Recent financial history, with its succession of bubbles and busts, shows the auditors, non-executive directors, and regulators, who are supposed to lean against the wind, are too easily carried along, with everybody else, by the irrational hopes and fears of the half informed. 

Niall Ferguson is a Professor in Harvard. He said that in 1970, only 5% of the men graduating from Harvard went into banking and finance. By 2007, 20% of the men and 10% of the women were doing so.

One started to get too much of a good thing. The ever more creative forms of credit offered by the expanded financial sector fuelled a consumption boom in the US. Consumer spending jumped from 62% of income in the 1960s to 74% in 2006. Household savings almost completely disappeared. 

This was made easy by the free movement of money across the world. The huge savings that Chinese factory workers had to accumulate, because they have no welfare state to fall back on, if they lose their jobs, were recycled into consumer loans which enabled Americans to buy more Chinese goods than they could  afford.

This book put our present anxieties in an historical context and would provide useful background reading for the Irish Banking Enquiry.

Monday, 2 March 2015


The rebellion of Easter Week 1916 was one of the formative events in Irish history.

It led towards the independence we now enjoy, along with the enactment of Home Rule in 1914, the meeting of the First Dail in 1919, the Treaty of 1921, the Constitutions of 1923 and 1937, and the declaration of the Republic in 1949.

Those who initiated the Rising did so with high idealism, bravery, and self sacrifice.

It was, however, a violent action, involving loss of life, and was, as would have been anticipated by its initiators, violently suppressed with further loss of life.

As we have worked painstakingly over many years to remove violence from Irish politics, we must do our best now to commemorate 1916 in a way that does not glorify violence.

It is argued by many that the form and content of the 1966 commemoration romanticized violence and contributed negatively to inter community relations on the island generally, and particularly in Northern Ireland. 

But how can one remember 1916, without glorifying the methods used in the conflict?


My proposal would be that, as part of the overall commemoration, all who died violently in Ireland in and around Easter week 1916, be remembered individually, and by name.

Naturally, a major focus should be on the Volunteers who died, and on the executed leaders.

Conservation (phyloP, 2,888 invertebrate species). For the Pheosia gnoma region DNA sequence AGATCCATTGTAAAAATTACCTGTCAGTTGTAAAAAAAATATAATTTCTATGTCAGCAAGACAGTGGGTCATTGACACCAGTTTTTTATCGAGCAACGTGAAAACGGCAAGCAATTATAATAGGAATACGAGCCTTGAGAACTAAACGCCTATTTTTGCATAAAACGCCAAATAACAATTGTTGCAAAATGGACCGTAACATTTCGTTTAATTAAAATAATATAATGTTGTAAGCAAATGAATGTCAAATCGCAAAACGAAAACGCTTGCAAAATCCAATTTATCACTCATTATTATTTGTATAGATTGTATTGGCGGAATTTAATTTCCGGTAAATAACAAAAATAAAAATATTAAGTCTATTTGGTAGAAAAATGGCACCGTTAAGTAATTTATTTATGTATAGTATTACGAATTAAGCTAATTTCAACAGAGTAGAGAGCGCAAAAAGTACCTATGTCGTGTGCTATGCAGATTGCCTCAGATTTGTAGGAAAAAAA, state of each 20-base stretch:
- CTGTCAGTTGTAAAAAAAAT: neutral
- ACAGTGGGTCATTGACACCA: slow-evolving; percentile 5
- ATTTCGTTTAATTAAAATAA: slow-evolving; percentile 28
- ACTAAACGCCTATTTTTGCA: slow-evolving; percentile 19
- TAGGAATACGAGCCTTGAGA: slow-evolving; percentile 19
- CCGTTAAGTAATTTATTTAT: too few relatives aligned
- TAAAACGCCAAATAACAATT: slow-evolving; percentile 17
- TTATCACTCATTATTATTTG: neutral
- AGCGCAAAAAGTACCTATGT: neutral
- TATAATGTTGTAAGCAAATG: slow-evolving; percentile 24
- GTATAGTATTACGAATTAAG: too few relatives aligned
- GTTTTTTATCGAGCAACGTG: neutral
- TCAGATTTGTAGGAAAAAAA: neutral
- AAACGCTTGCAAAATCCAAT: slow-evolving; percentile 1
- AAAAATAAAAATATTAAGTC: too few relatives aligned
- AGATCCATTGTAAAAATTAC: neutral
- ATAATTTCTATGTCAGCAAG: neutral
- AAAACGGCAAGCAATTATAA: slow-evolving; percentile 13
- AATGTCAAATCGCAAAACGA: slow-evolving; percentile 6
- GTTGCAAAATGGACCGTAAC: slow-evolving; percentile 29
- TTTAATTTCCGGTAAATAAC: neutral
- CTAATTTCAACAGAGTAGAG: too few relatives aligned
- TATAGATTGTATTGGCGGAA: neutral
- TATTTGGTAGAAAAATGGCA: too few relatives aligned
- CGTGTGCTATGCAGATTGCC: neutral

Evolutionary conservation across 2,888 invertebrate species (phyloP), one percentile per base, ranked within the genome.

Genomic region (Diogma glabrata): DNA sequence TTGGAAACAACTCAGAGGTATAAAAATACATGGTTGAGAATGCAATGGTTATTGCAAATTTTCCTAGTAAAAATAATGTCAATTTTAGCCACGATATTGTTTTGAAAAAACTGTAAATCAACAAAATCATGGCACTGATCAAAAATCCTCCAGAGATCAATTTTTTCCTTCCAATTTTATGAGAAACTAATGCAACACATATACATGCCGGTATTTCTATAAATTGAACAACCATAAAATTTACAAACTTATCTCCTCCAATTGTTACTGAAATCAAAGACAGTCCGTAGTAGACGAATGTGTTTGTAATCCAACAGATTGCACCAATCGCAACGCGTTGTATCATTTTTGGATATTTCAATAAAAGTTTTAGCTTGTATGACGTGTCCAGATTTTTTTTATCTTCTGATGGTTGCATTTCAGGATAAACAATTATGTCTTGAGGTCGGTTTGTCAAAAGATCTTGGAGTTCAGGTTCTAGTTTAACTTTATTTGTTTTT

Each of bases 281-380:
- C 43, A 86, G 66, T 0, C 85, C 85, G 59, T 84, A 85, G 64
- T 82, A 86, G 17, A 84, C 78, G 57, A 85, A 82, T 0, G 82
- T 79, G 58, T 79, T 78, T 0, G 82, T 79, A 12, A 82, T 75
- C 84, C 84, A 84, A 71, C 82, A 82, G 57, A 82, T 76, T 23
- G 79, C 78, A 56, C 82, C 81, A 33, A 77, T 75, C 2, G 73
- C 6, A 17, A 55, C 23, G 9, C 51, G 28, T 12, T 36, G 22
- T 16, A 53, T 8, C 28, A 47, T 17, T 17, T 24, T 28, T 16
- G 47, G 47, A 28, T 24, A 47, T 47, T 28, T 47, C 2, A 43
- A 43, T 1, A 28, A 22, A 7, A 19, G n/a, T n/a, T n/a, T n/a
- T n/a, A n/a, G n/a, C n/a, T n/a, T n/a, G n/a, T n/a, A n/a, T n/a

But I suggest we also remember, by name, the civilians who were killed ,

the DMP members who were killed,

the RIC members who were killed, and

the British  Army soldiers (both those who were Irish and those who were not) who were  killed.

This approach would put a focus on the cost of violence, the loss of life and the suffering, as well as the bereavement suffered by relatives left behind.

All the above casualties would have had relatives who mourned them, and it would be good, a century later, to remember them all. From a religious and ethical perspective, all these lives, taken away in 1916, were equally valued and valuable.

Apart from these considerations, it is worth saying that the families of the DMP, RIC, and Army casualties, who continued to live in Ireland, may have felt that the loss they suffered, was in some sense less recognised by their fellow Irish people, because of a perception that they had died on the “wrong side”. A century later, that can be rebalanced a little. 

It may pose practical difficulties, but it would be good if that the state should invite a family member of every casualty to a Commemoration, perhaps on the inclusive model of the National Day of Commemoration. With all the data now available, tracing some of these relatives would not be as difficult as it might have been 20 years ago.

I know that there will be a military element to the commemoration during Easter Week, and it might be perceived that a commemoration on the same day focussing on all the victims, would take from that. 

So perhaps this could be done on another day, perhaps a week or two later, which might be appropriate anyway, given that  some of the victims on all sides, who died of their wounds, would not have done so until sometime after  Easter Week itself was over.


I recently learned from the Taoiseach, Enda Kenny,  that the Government is already moving in this direction.

A Commemorative Wall is to be erected in Glasnevin Cemetery bearing the name of all who died in the 1916 Rebellion, regardless of the side they were on, or of whether they were killed accidentally or deliberately.

The names of the 1916 victims will be inscribed on the Wall in 2016, and, in the centenary year of their deaths, those who were killed in the War of Independence and the Civil War will be added.

The Wall will remind future generations of the true price of warfare.